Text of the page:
Economists predict $6.2 billion increase in available N.C. revenue through June 2023 | Beaufort County Now | State revenue forecasts jump from $28.4 billion to $32.6 billion in fiscal year 2021-2022.

Coronavirus Disease 2019 (COVID-19)
    Publisher's Note: This post appears here courtesy of the Carolina Journal. The author of this post is Brayden Marsh.

    A revised forecast from state government economists indicates an additional $6.2 billion in revenue through the end of the next budget year. That includes a $4.2 billion dollar jump, from $28.4 billion to $32.6 billion forecasted in fiscal year 2021-22. The report comes from the Fiscal Research Division of the N.C. General Assembly and Gov. Roy Cooper's Office of State Budget and Management.

    "Today's forecast highlights the General Assembly's winning formula of low taxes, reasonable regulations, and responsible spending," Senate leader Phil Berger, R-Rockingham, and House Speaker Tim Moore, R-Cleveland, wrote in a joint statement. "Our state continues to experience growth and record-breaking economic development coupled with regular revenue surpluses."

    In the report, economists point to employment data released by the federal Bureau of Labor Statistics in March 2022 that indicate the "State's economy has recovered from the depths of the pandemic-induced recession more quickly than anticipated."

    "State employment had returned to pre-pandemic levels by the summer of 2021 and, by March 2022, already exceeded our pre-pandemic forecast," the revised forecast reads.

    Strong consumer spending and inflation also mean sales and use tax may finish well ahead of economists' forecast. Plus, corporate income tax collections are expected to be higher than estimated due to stronger corporate profits. This year's "April surprise" revenue boost leads economists to believe that final and extension payments will exceed expectations by $1.4 billion.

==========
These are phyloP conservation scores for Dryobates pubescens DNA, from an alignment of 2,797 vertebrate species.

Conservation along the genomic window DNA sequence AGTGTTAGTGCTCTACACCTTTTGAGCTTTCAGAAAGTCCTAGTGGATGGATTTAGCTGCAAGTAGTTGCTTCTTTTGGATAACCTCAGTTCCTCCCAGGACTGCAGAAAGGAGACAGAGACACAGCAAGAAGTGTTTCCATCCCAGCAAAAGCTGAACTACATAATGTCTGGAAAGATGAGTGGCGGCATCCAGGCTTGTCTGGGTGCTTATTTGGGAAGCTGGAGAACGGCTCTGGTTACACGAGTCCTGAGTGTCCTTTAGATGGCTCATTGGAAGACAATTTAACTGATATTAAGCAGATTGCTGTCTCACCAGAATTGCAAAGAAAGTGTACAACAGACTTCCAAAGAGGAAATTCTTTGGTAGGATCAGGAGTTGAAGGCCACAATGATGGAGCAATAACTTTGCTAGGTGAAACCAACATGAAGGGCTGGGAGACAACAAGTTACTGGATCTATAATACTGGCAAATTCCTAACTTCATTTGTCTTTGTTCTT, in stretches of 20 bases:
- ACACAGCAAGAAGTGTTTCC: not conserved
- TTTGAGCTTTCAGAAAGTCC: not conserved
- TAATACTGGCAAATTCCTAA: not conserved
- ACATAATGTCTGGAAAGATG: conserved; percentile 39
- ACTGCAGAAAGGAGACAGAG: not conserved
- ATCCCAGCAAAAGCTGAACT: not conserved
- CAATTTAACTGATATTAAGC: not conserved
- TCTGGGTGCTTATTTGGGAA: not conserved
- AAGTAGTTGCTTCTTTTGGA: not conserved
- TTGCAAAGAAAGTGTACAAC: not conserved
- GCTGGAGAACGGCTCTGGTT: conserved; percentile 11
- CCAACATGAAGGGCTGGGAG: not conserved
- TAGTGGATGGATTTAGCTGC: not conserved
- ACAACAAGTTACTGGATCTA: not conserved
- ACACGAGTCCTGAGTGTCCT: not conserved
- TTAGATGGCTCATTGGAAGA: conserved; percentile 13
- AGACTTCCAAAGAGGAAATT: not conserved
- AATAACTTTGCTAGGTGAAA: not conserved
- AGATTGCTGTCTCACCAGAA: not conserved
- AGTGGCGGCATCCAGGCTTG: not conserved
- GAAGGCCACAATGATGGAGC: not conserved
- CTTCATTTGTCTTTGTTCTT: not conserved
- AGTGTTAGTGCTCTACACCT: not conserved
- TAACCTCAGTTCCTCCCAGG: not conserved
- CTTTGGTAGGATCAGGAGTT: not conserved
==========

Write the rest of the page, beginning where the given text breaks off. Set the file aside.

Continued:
Still, inflation surged in March to its highest level since January 1982, at 8.5%.

    "Nevertheless, consumer demand outpaced inflation, as consumers continued to spend down savings accumulated during the pandemic," the forecast states.

    Economists expect slower economic growth in the upcoming year as the risk of recession increases due to geopolitical unrest and monetary policy dedicated to handling inflation. However, the revised consensus still projects an increase of $1.9 billion beyond the certified budget, citing this fiscal year's performance as driving continued growth, even as inflation drags on the economy.

    "We must be cognizant of the national economy and the precarious position the Biden administration has put the American people in thanks to rising costs and runaway inflation," Moore and Berger said. "It is crucial that we continue on this track of responsible and disciplined spending in light of the potential for a recession as we begin the short session budget process."

    Lawmakers return to Raleigh on May 18 to discuss the budget and other issues.

    Brayden Marsh is an intern at Carolina Journal and a student at N.C. State University.